The story of the new mother Rochelle Owen could have been presented as a candidate for a tough labor leading to a caesarean section delivery. When she was in 38 weeks of her pregnancy, her blood pressure was high enough to be a worry and sparked the decision to induce the labor early.
For many first-time mothers in the past, induction has been a reasonably unpleasant experience and the first step in a cascade of interventions often leading to the need for a surgical delivery.
But thanks to the use of a new induction drug named Misoprostol, it has not been happening so much lately in the Palmerston North Hospital. This medicine is taken orally once every two hours with regular monitoring until labor is well established.
At that stage, hospital staff handed Owen’s care back to her midwife who assisted with the normal delivery. Her baby, weighing 2.57 kilograms was born 25 hours after the induction began.
Owen said the process was much less invasive than she had been led to expect from other mothers who had experienced induction.
She was keen to avoid having a C- section. She said, “I did not want to have to go through the recovery time- for six weeks you cannot drive and cannot lift anything heavier than the baby.”
Not only that, having a C- section hugely increases the risks of requiring another with subsequent babies. At Palmerston North Hospital, 30 percent of C- sections are women who have had one before.
The new drug regime for inductions was induced at MidCentral Health by Obstetrician Pelle Kempe amd the result has triggered the interest of other district health boards and international observers. It won the team an innovation prize from the Health Roundtable- a knowledge-sharing collective drawing on quality improvements in health in Australia and New Zealand, the UK, the United States and Canada.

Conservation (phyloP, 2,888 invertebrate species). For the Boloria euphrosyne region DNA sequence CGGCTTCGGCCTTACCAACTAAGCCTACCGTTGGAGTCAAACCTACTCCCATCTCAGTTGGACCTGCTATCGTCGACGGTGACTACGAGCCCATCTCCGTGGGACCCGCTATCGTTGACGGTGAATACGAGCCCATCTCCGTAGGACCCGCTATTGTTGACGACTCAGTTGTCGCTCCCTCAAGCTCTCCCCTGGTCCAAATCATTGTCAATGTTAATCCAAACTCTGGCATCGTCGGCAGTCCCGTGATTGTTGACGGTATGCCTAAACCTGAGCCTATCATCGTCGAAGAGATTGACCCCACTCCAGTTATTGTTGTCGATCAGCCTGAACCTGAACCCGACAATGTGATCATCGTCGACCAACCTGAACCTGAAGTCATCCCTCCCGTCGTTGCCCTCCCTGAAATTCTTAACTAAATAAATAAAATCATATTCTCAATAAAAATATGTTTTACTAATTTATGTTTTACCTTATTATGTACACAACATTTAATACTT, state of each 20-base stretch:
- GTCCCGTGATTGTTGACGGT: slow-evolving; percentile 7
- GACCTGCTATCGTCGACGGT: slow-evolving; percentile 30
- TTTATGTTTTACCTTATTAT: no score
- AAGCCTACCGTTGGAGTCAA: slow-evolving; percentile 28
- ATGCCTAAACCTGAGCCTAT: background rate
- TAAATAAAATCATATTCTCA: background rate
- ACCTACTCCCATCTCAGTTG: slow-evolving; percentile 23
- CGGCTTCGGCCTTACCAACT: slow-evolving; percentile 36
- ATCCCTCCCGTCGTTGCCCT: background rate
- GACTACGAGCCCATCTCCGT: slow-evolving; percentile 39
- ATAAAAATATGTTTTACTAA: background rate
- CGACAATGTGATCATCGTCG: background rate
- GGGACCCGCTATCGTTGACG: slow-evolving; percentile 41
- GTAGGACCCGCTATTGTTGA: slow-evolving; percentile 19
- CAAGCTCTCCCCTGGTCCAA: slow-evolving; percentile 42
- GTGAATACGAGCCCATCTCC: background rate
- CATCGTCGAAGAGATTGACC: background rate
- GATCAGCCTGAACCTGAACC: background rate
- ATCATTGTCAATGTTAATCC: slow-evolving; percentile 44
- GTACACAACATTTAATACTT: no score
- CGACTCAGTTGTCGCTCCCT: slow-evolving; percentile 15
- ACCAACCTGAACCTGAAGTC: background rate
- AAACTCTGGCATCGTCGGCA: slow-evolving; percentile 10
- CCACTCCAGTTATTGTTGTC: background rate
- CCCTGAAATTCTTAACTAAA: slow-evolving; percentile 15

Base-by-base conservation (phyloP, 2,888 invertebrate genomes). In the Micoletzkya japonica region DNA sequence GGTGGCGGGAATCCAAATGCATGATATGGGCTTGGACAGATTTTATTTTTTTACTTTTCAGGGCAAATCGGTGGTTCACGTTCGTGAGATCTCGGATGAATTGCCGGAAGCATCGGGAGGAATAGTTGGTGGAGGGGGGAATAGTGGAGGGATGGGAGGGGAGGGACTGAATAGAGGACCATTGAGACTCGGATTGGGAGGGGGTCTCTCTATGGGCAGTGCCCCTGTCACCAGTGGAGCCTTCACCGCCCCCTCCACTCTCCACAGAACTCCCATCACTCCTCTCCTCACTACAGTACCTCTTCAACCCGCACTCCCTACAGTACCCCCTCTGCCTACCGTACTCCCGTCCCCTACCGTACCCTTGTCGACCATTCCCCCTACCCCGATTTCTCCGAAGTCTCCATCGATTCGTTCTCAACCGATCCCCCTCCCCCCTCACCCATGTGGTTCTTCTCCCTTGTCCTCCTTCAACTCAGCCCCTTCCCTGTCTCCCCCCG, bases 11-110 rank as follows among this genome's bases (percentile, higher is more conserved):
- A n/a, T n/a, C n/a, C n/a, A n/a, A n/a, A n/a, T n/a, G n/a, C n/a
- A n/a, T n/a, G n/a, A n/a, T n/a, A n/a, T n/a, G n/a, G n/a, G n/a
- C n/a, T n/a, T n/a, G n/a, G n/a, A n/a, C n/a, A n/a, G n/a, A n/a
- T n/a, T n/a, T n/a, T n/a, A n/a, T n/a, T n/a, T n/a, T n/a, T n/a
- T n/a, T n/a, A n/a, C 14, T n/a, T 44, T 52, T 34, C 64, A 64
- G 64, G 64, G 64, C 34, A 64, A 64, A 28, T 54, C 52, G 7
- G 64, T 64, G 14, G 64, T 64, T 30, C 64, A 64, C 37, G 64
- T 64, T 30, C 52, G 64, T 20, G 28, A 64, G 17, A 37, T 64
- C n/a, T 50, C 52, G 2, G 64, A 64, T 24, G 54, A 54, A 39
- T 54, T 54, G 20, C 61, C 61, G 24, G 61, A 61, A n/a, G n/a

MidCentral’s statistics for C- sections had been stubbornly high for decades with 21 percent of first-time mothers with babies presenting in the head-down position having one, compared with rates of 5 to 7 percent in Norway and Sweden.
The earlier MidCentral figures showed that if a woman’s first labor was induced, there was a 41 percent chance they would end up having a caesarean. Two years later, those chances dropped to 22 percent.
The likelihood of the women needing an epidural or instrumental assistance in birth dropped slightly without any increase in the incidence of sphincter tears or babies needing neonatal care.
Healthy women, children and youth clinical executive Jeff Brown said although the drug was part of the improvement, regular monitoring and the expectation induction would lead to a normal birth also helped. He was delighted for the women who had the normal delivery. They hoped for and for what it meant for their next labors.